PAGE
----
Governor Gary Locke’s Remarks
Kittitas Valley Farmers Luncheon
October 7, 2002

Thank you for this opportunity to visit with you today. And thank you for your presentations on your work in Kittitas County.

You’ve shown that if we work together, and if we use the knowledge of those who have worked the land all their lives, we can achieve our environmental goals. We can protect our water and restore our salmon while retaining a vigorous agricultural economy.

I am committed to achieving this balance. I believe that we can achieve it by working together.

I am also committed to our state’s agricultural economy. I have led trade missions to Korea, Taiwan and Japan promoting our crops. We created the From the Heart of Washington program to promote Washington products here at home. We want consumers all across the state to choose Washington-grown products. And I have endorsed a transportation package that will improve your ability to get your goods to market.

The various parts of our state’s economy are interdependent. The recent port lockout shows just how interdependent. When your products are not shipped from western Washington ports, you lose money and, potentially, customers. We need to educate our state about the importance of these economic connections. If we lose one link, we jeopardize the economy of our state. The argument “that problem is over there, let them pay for it” just won’t fly. We are one state – one economy. We share in problems, and we share in prosperity.

Today, our economy is threatened by an overwhelmed transportation system. And it’s not hard to figure out how it got this way. All you have to do is look at what’s happened in the past twenty years. The burden on our state’s transportation system has increased—dramatically.

And how have we responded? Well, unfortunately, not very well. We haven’t kept up with the growth. And failing to keep up has been a recipe for disaster. Our state loses $2 billion every year due to congestion. Two billion dollars every year. The congestion interferes with travel over our roads, with freight mobility between sea and rail ports and distribution centers, and with access to our airports. These losses increase costs for growers, for manufacturers, for merchants, and, ultimately, for all of us—the consumers. Our transportation infrastructure is staggering under the burden of growth, and it’s costing us. It’s costing us all, every day.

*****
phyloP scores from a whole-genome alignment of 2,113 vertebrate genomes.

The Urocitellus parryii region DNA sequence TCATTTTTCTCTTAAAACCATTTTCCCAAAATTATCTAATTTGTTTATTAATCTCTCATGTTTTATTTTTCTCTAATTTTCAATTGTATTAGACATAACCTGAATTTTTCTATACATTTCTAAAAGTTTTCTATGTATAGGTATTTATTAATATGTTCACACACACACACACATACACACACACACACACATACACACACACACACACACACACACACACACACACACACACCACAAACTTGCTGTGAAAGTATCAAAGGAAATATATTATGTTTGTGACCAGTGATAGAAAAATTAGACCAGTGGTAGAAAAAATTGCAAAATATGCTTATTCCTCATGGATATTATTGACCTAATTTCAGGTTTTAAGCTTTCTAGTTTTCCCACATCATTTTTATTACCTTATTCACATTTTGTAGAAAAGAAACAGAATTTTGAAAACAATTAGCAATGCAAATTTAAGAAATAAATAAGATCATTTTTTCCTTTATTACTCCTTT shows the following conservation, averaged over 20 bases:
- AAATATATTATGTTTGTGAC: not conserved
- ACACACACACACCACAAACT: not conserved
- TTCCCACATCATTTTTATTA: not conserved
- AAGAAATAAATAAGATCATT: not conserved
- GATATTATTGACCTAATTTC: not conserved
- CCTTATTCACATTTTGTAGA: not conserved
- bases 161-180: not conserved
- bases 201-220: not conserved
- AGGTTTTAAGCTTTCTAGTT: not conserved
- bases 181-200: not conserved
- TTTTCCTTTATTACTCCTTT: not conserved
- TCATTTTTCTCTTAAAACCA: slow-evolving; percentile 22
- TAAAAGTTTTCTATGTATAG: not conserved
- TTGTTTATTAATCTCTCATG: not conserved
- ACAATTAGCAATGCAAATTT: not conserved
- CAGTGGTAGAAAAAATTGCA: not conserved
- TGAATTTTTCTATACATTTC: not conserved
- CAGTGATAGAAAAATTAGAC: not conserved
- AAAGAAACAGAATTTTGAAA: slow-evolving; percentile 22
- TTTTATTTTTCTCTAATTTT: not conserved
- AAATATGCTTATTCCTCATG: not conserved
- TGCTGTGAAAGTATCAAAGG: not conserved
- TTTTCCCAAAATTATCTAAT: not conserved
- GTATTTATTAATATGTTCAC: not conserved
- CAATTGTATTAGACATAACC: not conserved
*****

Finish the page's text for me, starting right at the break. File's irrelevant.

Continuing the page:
There are those who believe that only Seattle and the I-5 corridor will benefit from transportation improvements. That’s just not true. Ken Casavant, a WSU agricultural economics professor who is here at the conference, made a great argument I’d like to repeat. A farmer’s profit is based on the price of the product minus the transportation costs to get it to market. Imagine that the average farmer saves 2-cents per bushel as a result of improved transportation. That’s a very conservative estimate of how much difference an improved transportation system would make. At that rate, the average annual savings would be $1,600 per year. Compare that to the cost of R-51 on the average farm, which is $85 per year. Pay $85 to get $1,600 in savings! That’s a return on investment any accountant would love! That's just one illustration of how additional investment in our transportation system is beneficial to Eastern Washington as well as Western Washington. It's about freight mobility and getting crops to market.

Another critical consideration is safety. Consider the following projects which will make us safer:

· Building a divided highway from Pullman to the Idaho border. This stretch of road has been subject to terrible traffic fatalities. It has higher than twice the state average in serious car accidents;

· Getting started on a North Spokane Freeway—I know many of you in Spokane are anxiously awaiting this project;

· Adding additional lanes to I-90 from Hyak to Easton, east of Snoqualmie Pass and in the Spokane Valley, and building a truck-climbing lane from Vantage to Rye Grass Summit. These additions will improve traffic flow and the movement of freight;

· Making major improvements on SR 240 from Richland to Kennewick;

· Adding lanes and other safety improvements to SR 12, west of Yakima and from east of Pasco toward Walla Walla.

I could go on all afternoon. There are many additional improvements to freight mobility and other crucial projects, here and across the state. Many benefits to cities, counties, and transit operators.

I am impressed by your hard work here in the Kittitas Valley. You have shown that we can improve and protect our environment while maintaining our agriculture economy.

We must continue this hard work and cooperation. And we must focus on transportation, and getting our products to market safely and as efficiently as possible.

An improved statewide transportation system benefits every Washington citizen. And it ensures that we will leave our children a healthy economy and the same high quality of life that we enjoy today. Thank you for all your hard work, and let’s keep working together for a better Washington.

Access Washington